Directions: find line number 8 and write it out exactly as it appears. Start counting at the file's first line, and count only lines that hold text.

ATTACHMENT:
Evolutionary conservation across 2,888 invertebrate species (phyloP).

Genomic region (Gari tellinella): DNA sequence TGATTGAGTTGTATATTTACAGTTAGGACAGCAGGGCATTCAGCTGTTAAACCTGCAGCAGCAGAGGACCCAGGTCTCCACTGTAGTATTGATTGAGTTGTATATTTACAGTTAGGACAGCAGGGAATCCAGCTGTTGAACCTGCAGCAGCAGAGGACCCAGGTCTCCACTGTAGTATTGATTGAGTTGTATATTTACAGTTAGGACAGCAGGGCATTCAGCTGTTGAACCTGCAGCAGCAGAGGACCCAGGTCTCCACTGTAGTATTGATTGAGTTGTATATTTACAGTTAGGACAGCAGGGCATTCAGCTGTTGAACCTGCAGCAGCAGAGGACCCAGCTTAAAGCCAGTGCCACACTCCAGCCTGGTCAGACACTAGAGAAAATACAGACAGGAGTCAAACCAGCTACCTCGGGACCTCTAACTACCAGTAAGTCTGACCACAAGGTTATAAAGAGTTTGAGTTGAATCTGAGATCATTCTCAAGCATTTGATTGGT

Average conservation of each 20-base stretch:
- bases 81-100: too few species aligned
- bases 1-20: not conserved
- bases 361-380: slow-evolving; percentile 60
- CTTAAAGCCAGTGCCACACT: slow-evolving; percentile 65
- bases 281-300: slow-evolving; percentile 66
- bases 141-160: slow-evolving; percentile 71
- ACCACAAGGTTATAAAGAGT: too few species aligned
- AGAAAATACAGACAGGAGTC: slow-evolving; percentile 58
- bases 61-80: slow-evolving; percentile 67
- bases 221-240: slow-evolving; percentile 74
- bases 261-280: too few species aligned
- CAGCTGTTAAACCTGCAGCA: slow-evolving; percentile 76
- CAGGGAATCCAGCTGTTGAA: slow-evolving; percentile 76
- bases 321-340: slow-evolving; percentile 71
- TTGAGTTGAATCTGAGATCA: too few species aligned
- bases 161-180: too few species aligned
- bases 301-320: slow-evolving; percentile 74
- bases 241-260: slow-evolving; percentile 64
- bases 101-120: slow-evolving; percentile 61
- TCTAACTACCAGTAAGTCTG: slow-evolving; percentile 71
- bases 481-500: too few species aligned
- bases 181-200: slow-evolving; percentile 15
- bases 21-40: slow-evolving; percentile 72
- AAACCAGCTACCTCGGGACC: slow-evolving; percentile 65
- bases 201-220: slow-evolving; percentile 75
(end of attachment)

- bases 281-300: slow-evolving; percentile 66